Damsel: A L’il Horsing Around

February 13, 2018
The filmmakers behind the singular Kumiko, the Treasure Hunter return with a Western starring Mia Wasikowska and Robert Pattinson, described as ‘Blazing Saddles with a feminist twist.’  

Waiting for a stagecoach in a magnificent sweeping canyon location, an eager young man heading west encounters a world-weary preacher on his way back. This is the opening scene of David and Nathan Zellner’s Damsel and, to quote the old timer, “Things are going to get shitty in new and fascinating ways…”

“We love Westerns and wanted to make one but not in the usual way,” says David Zellner, whose previous co-production with his brother was Kumiko, the Treasure Hunter. “We wanted to take the clichés and stereotypes and turn everything on its head.”

The damsel in question is played by Mia Wasikowska, her vivid portrayal and energy more than equal to the men in the movie who expect her to fulfil their needs and expectations in one way or another.

“She’s a very independent woman for her time,” Wasikowska tells us of her character Penelope. Asked what would Australian audiences like about the movie, she says, “It’s quite a quirky sense of humour, they’ve got a really distinct style. It’s an unusual western and a really original film.”

“I was attracted to it because it was a very funny script and very unique,” adds co-star Robert Pattinson, who previously worked with Wasikowska on Maps to the Stars.

He plays his character of the young, eager Samuel with great conviction and comic pacing.

Samuel enlists the help of an increasingly reluctant and compromised preacher (David Zellner) to win favour with Penelope.

The actors are on the red carpet ahead of the premiere screening at Sundance, along with the Zellner Brothers and a scene stealing miniature horse.

David (l) and Nathan (r) Zellner

David Zellner says: “As brothers, working together comes very organically. Acting, writing and directing, we were wearing different hats. We were both wiped out doing double duty, riding horses out in the wilderness, trying to watch rushes, look after everything, but we never regretted taking it on. It’s what we wanted to do, and we’re excited to see it on the big screen.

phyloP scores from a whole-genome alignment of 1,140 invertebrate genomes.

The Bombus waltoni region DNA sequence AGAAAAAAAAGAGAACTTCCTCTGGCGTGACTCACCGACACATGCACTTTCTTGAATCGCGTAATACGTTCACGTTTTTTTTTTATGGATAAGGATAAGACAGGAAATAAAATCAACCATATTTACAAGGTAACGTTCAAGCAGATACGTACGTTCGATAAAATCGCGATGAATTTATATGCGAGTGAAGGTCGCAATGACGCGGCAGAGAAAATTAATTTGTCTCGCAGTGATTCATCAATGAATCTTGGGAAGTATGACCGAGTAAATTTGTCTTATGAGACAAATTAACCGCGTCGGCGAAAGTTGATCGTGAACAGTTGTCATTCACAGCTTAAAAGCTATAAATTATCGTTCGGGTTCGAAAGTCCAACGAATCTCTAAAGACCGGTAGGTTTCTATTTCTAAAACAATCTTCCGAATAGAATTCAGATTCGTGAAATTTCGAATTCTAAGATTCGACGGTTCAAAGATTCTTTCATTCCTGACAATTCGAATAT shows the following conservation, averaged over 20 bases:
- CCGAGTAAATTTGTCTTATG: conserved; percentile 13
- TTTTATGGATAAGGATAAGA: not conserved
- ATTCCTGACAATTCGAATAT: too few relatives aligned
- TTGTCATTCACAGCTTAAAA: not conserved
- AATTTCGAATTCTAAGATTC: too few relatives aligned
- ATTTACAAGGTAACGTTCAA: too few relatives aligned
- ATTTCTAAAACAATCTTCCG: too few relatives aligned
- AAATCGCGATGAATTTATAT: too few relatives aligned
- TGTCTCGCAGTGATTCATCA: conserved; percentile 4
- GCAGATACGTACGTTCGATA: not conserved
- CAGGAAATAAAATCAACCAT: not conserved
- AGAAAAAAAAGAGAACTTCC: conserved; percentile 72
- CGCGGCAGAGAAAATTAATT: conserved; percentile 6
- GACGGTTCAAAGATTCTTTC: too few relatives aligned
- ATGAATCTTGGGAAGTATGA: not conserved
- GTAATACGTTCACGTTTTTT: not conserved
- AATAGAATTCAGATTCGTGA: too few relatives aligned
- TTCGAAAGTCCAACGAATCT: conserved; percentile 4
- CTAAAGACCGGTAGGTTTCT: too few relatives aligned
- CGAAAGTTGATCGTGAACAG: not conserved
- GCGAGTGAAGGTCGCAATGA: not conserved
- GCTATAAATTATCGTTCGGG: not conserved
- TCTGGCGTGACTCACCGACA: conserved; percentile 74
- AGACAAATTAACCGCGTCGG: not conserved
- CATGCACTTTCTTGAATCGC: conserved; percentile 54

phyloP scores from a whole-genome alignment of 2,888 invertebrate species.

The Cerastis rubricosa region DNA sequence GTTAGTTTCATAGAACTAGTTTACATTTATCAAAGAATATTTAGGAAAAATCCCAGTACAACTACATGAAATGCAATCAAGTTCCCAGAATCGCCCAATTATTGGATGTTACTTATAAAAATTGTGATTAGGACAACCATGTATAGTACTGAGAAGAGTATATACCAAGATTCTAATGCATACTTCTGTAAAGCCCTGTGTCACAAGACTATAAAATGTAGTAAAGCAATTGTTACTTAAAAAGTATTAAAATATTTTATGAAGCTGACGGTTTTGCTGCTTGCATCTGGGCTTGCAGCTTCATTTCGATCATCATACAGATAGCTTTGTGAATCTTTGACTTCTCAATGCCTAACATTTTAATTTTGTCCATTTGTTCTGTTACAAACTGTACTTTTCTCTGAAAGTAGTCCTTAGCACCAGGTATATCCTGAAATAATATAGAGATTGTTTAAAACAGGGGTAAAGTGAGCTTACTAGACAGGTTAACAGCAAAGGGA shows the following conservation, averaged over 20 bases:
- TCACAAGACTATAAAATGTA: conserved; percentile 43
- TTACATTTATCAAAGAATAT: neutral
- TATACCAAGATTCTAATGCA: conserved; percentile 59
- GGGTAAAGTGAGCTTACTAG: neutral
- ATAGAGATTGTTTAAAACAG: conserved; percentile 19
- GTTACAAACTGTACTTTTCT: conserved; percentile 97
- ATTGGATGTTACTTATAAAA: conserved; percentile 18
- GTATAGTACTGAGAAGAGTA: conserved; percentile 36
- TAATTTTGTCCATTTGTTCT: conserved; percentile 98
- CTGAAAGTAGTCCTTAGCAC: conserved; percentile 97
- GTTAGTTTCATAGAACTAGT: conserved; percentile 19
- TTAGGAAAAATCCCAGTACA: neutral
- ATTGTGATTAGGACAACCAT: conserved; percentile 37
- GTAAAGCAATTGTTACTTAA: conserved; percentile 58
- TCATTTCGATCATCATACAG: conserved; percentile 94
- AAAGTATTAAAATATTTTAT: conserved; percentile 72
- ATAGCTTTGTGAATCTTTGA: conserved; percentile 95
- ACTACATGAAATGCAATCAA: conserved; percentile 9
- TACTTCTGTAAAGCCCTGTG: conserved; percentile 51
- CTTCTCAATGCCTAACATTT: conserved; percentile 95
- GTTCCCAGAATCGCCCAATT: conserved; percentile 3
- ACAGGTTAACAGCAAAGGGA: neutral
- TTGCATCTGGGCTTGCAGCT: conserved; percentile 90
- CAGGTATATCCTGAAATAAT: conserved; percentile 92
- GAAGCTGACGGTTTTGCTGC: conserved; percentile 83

“We’ve always acted in our stuff from when we were little kids making our own movies,” he continues. “We’ve done it enough together that we have a good shorthand that works and Robert and Mia were great sports. We were jumping from mountains to ocean to desert in moments, the film was its own universe. We didn’t care about being set in a certain year, we just said ‘somewhere in the Wild West’ and for the dialogue it was just a mix of what felt right, mixing contemporary with period.”

Nathan Zeller, Robert Pattinson, Mia Wasikowska, David Zeller

At around two hours long the movie is uneven and slow at times, but there are enough great moments, and an unexpectedly moving ending, to make it worth the watch. Also, it’s visually stunning. The wilderness is Utah in summer, not far from where we are at the festival, and the landscapes are a fabulous backdrop to the visual jokes, grotesque vignettes and unexpected twists in the genre.

Scenes between Wasikowska and Pattinson anchor the film, especially in a confrontation when Samuel finally catches up with his bride to be, or a joyfully manic square dance to some wonderful music by The Octopus Project who also supply the score, an electrified combination of banjo, musical fiddle, guitar and flute.

If you love Westerns, as the Zellner Brothers clearly do, but want to see a story that plays against the usual tropes, Damsel, described by Hollywood Reporter as a kind of Blazing Saddles with a feminist twist, then look out for this.

Pics courtesy of the Sundance Institute.

Leave a Comment